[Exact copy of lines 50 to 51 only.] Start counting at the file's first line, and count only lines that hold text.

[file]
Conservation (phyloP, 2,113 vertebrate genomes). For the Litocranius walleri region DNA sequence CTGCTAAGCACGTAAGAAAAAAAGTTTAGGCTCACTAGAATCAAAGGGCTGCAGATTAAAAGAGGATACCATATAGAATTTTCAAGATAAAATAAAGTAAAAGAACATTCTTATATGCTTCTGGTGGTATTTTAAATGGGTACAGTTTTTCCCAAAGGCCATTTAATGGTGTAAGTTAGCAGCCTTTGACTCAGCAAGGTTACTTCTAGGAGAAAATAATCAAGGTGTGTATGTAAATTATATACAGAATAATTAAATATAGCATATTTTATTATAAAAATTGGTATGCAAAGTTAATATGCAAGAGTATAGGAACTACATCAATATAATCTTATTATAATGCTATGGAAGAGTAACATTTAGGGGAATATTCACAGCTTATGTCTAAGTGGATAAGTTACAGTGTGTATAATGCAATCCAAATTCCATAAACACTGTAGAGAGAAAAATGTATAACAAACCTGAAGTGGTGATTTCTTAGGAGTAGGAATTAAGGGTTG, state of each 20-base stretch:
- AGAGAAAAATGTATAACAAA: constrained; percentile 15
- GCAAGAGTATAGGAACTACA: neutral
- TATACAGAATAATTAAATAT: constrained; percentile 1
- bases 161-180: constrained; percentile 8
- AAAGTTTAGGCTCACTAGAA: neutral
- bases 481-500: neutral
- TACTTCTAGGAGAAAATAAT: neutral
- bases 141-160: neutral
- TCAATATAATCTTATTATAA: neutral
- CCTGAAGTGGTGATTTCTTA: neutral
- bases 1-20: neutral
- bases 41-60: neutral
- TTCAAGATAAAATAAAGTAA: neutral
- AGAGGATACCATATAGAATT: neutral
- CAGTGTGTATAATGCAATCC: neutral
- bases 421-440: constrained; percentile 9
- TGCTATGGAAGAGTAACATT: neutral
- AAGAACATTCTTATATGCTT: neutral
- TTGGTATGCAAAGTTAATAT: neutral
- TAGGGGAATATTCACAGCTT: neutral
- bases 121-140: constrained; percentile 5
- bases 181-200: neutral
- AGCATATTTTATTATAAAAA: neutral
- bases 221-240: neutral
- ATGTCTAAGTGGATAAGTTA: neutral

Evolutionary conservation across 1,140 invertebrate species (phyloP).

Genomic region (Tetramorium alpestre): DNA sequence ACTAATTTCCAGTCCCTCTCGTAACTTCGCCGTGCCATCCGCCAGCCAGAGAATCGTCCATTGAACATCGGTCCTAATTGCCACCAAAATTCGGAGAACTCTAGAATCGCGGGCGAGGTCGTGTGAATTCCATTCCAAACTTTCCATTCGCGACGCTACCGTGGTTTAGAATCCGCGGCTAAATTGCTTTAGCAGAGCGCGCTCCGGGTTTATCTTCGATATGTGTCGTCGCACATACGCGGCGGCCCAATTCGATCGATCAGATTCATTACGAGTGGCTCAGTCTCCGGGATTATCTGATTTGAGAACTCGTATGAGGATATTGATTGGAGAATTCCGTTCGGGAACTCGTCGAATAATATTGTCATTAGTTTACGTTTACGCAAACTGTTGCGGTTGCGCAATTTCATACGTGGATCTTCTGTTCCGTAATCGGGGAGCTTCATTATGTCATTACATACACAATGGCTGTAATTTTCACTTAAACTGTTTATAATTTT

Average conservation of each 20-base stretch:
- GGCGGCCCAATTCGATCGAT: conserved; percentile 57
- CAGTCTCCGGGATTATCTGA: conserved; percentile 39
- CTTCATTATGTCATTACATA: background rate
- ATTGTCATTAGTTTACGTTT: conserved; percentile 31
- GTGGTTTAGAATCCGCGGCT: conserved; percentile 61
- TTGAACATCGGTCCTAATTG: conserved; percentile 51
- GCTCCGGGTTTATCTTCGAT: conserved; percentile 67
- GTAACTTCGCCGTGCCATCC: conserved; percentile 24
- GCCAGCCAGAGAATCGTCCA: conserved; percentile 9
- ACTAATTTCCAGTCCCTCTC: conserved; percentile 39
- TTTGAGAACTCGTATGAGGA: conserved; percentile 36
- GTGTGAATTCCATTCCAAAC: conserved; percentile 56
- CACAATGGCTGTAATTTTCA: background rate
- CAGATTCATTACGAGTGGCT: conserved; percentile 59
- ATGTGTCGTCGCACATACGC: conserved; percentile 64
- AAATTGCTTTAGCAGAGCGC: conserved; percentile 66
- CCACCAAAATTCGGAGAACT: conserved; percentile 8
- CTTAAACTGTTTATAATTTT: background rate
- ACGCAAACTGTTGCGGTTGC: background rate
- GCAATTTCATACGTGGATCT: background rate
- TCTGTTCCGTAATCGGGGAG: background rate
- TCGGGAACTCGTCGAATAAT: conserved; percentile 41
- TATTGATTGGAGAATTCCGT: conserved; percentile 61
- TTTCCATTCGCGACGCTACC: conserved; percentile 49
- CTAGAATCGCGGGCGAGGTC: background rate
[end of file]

- TCTGTTCCGTAATCGGGGAG: background rate
- TCGGGAACTCGTCGAATAAT: conserved; percentile 41